By @SimonCocking review of A Manager’s guide to Disruptive Innovation: Why Great Companies Fail in the Face of Disruption and How to Make Sure Your Company Doesn’t by
Somewhere, a startup is at work disrupting your business. What can you do about it? How can your company avoid the fate of once highly successful firms such as Kodak or Blockbuster? This book unravels the mechanisms of disruption, explains why great companies fail, and proposes concrete ways to turn disruptions into opportunities. Its key message is this: Failure in the face of disruption is not due to a lack of creativity, limited resources, or a resistance to change. Failure is the unintended consequence of applying “good” management practices. The solution to success lies in modifying these practices and this book will tell you how. An ideal introduction to the topic, A Manager’s Guide to Disruptive Innovation is packed with interesting case studies and anecdotes of organizations faced with disruptive innovation. This book offers you: • A deep insight into the workings of disruptive innovation • Actionable steps to protect and nurture disruptive projects • Practical suggestions to transform your company’s management practices to become more innovative.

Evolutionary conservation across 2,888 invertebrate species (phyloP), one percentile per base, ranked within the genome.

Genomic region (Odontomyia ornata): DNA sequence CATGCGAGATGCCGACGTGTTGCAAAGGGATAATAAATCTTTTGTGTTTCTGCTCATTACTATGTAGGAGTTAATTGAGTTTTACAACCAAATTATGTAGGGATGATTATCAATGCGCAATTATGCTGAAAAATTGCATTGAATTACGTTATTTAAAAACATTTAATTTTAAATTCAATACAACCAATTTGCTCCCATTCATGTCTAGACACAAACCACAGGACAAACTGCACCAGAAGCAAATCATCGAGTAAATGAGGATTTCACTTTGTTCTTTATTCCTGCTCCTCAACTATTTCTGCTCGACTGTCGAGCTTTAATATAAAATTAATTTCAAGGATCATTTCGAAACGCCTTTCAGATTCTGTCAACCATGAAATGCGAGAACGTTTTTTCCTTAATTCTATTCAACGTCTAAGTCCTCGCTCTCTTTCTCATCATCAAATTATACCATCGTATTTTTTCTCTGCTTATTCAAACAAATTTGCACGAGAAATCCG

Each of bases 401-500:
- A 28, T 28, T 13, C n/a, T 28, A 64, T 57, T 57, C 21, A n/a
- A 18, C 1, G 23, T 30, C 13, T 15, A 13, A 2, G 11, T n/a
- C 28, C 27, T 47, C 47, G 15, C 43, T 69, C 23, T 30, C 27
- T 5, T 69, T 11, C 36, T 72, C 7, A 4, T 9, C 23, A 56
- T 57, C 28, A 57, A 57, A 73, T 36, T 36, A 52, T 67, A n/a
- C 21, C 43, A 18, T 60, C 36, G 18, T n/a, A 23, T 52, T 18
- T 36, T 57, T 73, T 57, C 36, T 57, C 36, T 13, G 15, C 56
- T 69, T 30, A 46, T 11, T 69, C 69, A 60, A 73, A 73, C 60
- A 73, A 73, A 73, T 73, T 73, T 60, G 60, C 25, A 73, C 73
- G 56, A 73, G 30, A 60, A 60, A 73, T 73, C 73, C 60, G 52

This book was first written in French, but it has been translated well, and it raises relevant, interesting case studies. It is inspired and influenced by Clayton Christensen’s writings, which is a logical and compelling starting point. One thing that you begin to wonder, after you read more and more books that seek to understand innovation, is whether it is ever really possible for large organisations to successfully remain innovative. By this stage we’ve all heard the story of Kodak and Nokia retold several times over, and how they were overtaken by more dynamic and lightfooted companies. The Kodak story grows ever more interesting as they actually developed the product that ushered their downfall – the digital camera. However, for all the familiar reasons we have read about, there were too many limiting institutional factors that made it harder to innovate from within.
In this context you begin to wonder if it is fundamentally impossible for a large organisation to remain relevant for a long period of time. Of course with a statement like that you then quickly rack your brains to see what examples disprove this idea. However in many ways it is conceivable that the environmental and societal issues we face today often have a relationship to corporations seeking to prolong their existence, rather than what is best for humans. These may not be the answers this book is looking to provide, but it does make for an interesting and thought provoking read.